# More EVM Puzzles - Part 3

June 6, 2022 by patrickd

This continues the series on Dalton Sweeney (opens in a new tab)'s "10 more EVM puzzles" (opens in a new tab) collection. If this is all new to you, you should probably check out Part 1 first.

## Puzzle #5

```
00 6020 PUSH1 20
02 36 CALLDATASIZE
03 11 GT
04 6008 PUSH1 08
06 57 JUMPI
07 FD REVERT
08 5B JUMPDEST
09 36 CALLDATASIZE
0A 6000 PUSH1 00
0C 6000 PUSH1 00
0E 37 CALLDATACOPY
0F 36 CALLDATASIZE
10 59 MSIZE
11 03 SUB
12 6003 PUSH1 03
14 14 EQ
15 6019 PUSH1 19
17 57 JUMPI
18 FD REVERT
19 5B JUMPDEST
1A 00 STOP
? Enter the calldata:
```

This one starts easy: The calldata we send must be longer than 32 (`0x20`

) bytes for the first `JUMPI`

to succeed. Then all of the calldata is copied to memory at offset `0x0`

. Then `CALLDATASIZE`

is subtracted from `MSIZE`

and the result of this subtraction must be 3 for the final jump to succeed as well.

evm.codes (opens in a new tab) tells us that `MSIZE`

returns "the size of active memory in bytes". But there's an important detail: "The size is always a multiple of a word (32 bytes)". So even if we only sent 33 bytes as calldata which were copied to memory, `MSIZE`

would instead return 64 as value.

This also means the solution is quite simple: Sending 61 bytes will yield a difference of 3 from the subtraction and is also of a greater size than 32 to make the first jump.

```
? Enter the calldata: 0x00000000000000000000000000000000000000000000000000000000000000000000000000000000000000000000000000000000000000000000000000
Puzzle solved!
```

Knowing this little fact on how memory expansion works in the EVM made solving this puzzle quite easy.

## Puzzle #6

```
00 7FFFFFFFFFFFFFFFFFFFFFFFFFFFFFFFFFFFFFFFFFFFFFFFFFFFFFFFFFFFFFFFF0 PUSH32 FFFFFFFFFFFFFFFFFFFFFFFFFFFFFFFFFFFFFFFFFFFFFFFFFFFFFFFFFFFFFFF0
21 34 CALLVALUE
22 01 ADD
23 6001 PUSH1 01
25 14 EQ
26 602A PUSH1 2A
28 57 JUMPI
29 FD REVERT
2A 5B JUMPDEST
2B 00 STOP
? Enter the value to send:
```

Seems like the "gimmick" on this one is integer overflows. Right at the beginning, a really large number is pushed onto the stack, so large in fact that just adding 16 will make it overflow and flip to 0. But for the jump condition to succeed it needs to be a 1 - so we need to send 17!

```
? Enter the value to send: 17
Puzzle solved!
```

## Puzzle #7

```
00 5A GAS
01 34 CALLVALUE
02 5B JUMPDEST
03 6001 PUSH1 01
05 90 SWAP1
06 03 SUB
07 80 DUP1
08 6000 PUSH1 00
0A 14 EQ
0B 6011 PUSH1 11
0D 57 JUMPI
0E 6002 PUSH1 02
10 56 JUMP
11 5B JUMPDEST
12 5A GAS
13 90 SWAP1
14 91 SWAP2
15 03 SUB
16 60A6 PUSH1 A6
18 14 EQ
19 601D PUSH1 1D
1B 57 JUMPI
1C FD REVERT
1D 5B JUMPDEST
1E 00 STOP
? Enter the value to send:
```

This one's got a loop! Right after pushing the initial amount of `GAS`

onto the stack, we enter the first loop:

```
# It gets the call value and subtracts 1 from it.
01 34 CALLVALUE
02 5B JUMPDEST
03 6001 PUSH1 01
05 90 SWAP1
06 03 SUB
# It duplicates the result of the subtraction for the next loop round (instead of using call value again).
07 80 DUP1
# If the result of the subtraction was zero we exit the loop.
08 6000 PUSH1 00
0A 14 EQ
0B 6011 PUSH1 11
0D 57 JUMPI
# If not, we keep looping.
0E 6002 PUSH1 02
10 56 JUMP
```

If we'd send a value of 0 it would end up looping until it runs out of gas, because the integer will underflow resulting in the largest possible number to count down from. But as long as we send any value that ensures we have enough gas left at the end of the loop, we should be fine. If we'd for example send a 1 as a value, the result of the subtraction would immediately yield a 0 and it would never loop to begin with. Sending a 2 would loop exactly once and then exit, and so on..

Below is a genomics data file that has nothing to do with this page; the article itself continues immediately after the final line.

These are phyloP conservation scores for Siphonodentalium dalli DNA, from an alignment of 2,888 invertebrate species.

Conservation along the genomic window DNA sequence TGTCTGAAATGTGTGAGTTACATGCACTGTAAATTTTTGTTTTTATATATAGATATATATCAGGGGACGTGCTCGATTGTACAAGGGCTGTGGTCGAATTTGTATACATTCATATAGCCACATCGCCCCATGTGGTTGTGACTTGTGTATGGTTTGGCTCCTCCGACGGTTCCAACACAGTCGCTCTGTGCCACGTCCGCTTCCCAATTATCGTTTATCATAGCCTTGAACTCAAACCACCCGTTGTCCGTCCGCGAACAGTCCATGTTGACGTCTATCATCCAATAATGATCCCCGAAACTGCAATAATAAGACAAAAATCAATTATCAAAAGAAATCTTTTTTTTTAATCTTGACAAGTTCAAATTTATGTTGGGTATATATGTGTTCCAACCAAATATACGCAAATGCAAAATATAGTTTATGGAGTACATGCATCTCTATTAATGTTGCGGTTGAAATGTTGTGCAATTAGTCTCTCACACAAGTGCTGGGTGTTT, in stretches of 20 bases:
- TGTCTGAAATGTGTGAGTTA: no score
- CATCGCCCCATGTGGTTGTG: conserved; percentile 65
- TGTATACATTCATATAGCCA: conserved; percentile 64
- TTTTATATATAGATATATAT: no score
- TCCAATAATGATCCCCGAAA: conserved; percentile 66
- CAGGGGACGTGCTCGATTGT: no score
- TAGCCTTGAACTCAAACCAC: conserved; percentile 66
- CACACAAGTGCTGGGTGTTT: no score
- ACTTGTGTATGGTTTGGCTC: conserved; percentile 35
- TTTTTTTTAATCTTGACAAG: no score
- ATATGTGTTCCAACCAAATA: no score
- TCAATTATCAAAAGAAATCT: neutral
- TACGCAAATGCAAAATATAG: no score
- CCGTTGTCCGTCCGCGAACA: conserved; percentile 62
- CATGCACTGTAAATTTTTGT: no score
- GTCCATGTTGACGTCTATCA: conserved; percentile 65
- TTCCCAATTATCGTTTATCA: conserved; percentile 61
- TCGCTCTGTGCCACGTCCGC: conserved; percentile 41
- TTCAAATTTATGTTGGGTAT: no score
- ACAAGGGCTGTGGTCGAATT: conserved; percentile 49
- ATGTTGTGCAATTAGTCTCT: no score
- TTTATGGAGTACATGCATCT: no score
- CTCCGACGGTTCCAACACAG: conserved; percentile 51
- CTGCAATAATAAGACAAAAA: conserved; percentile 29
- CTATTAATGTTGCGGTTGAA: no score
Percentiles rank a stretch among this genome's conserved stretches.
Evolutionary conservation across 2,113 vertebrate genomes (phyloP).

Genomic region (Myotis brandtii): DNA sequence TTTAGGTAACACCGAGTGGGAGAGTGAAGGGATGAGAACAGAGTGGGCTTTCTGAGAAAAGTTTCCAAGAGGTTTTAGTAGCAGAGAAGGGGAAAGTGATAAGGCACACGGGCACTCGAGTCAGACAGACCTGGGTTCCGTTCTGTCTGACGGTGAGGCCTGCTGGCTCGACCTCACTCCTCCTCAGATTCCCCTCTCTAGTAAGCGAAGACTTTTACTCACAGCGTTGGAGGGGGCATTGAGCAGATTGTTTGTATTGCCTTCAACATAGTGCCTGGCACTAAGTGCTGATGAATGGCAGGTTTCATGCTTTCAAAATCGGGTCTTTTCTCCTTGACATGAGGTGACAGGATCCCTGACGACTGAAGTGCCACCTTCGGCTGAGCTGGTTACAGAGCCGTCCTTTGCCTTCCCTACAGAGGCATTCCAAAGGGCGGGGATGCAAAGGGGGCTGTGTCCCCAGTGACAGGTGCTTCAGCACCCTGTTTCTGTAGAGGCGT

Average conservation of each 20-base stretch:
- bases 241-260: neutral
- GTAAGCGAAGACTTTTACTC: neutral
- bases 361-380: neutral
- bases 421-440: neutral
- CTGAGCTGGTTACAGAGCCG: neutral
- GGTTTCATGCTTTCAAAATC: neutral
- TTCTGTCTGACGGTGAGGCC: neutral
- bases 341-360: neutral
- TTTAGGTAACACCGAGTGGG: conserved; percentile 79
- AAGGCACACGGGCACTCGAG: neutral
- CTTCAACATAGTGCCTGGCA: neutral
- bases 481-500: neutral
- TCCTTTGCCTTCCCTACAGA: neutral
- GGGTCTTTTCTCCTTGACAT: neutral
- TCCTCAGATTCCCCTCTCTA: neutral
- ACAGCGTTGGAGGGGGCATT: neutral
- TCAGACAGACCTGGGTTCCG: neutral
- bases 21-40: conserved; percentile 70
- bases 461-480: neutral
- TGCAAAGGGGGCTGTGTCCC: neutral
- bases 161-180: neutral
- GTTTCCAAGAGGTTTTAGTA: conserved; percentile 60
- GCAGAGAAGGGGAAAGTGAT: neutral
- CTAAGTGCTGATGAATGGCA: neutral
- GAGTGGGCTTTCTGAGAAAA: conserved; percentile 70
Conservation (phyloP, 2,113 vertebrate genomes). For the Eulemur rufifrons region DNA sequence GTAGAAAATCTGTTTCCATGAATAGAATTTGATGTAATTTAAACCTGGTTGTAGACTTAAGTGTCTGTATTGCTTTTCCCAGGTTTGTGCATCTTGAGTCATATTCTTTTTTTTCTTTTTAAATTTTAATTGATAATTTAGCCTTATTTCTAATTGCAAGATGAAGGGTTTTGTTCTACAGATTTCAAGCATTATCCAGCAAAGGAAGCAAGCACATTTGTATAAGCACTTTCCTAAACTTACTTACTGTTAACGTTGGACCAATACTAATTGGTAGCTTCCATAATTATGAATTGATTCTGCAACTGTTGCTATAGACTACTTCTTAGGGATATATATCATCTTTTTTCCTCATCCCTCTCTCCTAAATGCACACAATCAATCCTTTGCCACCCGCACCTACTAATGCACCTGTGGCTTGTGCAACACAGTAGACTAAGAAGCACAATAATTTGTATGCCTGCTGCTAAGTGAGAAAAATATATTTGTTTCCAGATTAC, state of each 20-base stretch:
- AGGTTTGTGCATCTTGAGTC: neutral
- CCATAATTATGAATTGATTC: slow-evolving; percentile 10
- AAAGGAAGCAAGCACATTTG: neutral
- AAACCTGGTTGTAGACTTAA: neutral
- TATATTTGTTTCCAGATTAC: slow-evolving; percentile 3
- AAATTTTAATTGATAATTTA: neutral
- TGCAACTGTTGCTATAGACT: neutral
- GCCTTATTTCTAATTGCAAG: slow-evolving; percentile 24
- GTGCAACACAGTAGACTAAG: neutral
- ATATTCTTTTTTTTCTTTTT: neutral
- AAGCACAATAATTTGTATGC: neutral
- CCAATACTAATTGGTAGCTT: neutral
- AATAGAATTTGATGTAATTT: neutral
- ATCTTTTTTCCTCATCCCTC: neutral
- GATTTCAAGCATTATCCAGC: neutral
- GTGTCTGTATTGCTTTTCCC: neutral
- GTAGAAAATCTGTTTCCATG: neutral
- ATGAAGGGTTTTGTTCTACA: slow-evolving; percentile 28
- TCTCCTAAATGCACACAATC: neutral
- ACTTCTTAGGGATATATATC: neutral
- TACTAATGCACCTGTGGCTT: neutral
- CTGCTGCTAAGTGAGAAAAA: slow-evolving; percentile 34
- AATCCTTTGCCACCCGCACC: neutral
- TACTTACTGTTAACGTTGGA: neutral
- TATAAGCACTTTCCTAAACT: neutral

```
00 5A GAS [initialGas]
... [0, initialGas]
12 5A GAS [gasAfterLoop, 0, initialGas]
13 90 SWAP1 [0, gasAfterLoop, initialGas]
14 91 SWAP2 [initialGas, gasAfterLoop, 0]
15 03 SUB [initialGas-gasAfterLoop, 0]
16 60A6 PUSH1 A6 [0xa6, initialGas-gasAfterLoop, 0]
18 14 EQ [0xa6==initialGas-gasAfterLoop, 0]
19 601D PUSH1 1D [0x1d, 0xa6==initialGas-gasAfterLoop, 0]
1B 57 JUMPI [0]
1C FD REVERT
1D 5B JUMPDEST [0]
1E 00 STOP [0]
```

Immediately after the loop it pushes the now still left gas onto the stack again. You can also see that the final value from the loop, which will always be 0, is still left on the stack even though it's never used again, which is why there are a bunch of confusing swaps happening. But all that's actually being done here is determining the gas that was consumed during the loop by subtracting the second `GAS`

instruction's value from the first one. The result of this subtraction is then compared with `0xA6`

, or 166 in decimal.

In summary: We have to send a transaction `value`

that'll cause the loop to consume exactly 166 gas.

```
00 5A GAS 2gas │
01 34 CALLVALUE 2gas │
02 5B JUMPDEST 1gas ┢━<━┓
03 6001 PUSH1 01 3gas ┃ ┃
05 90 SWAP1 3gas ┃ ┃
06 03 SUB 3gas ┃ ┃
07 80 DUP1 3gas ┃ ┃
08 6000 PUSH1 00 3gas ┃ ┃
0A 14 EQ 3gas ┃ ┃
0B 6011 PUSH1 11 3gas ┃ ┃
0D 57 JUMPI 10gas ┠──────┐
0E 6002 PUSH1 02 3gas ┃ ┃ │
10 56 JUMP 8gas ┗━>━┛ │
11 5B JUMPDEST 1gas <──────┘
```

The instructions around the loop will consume 5gas while a normal loop execution will cost 43gas. The final loop skips a few instructions, pricing it at 32gas.

So what we have to determine is the `CALLVALUE`

we have to send for `5 + 43*(CALLVALUE-1) + 32 = 166`

, which is 4.

```
? Enter the value to send: 4
Puzzle solved!
```

It should be noted though that gas prices for instructions aren't completely fixed. Their cost might change in the future which would likely break this puzzle.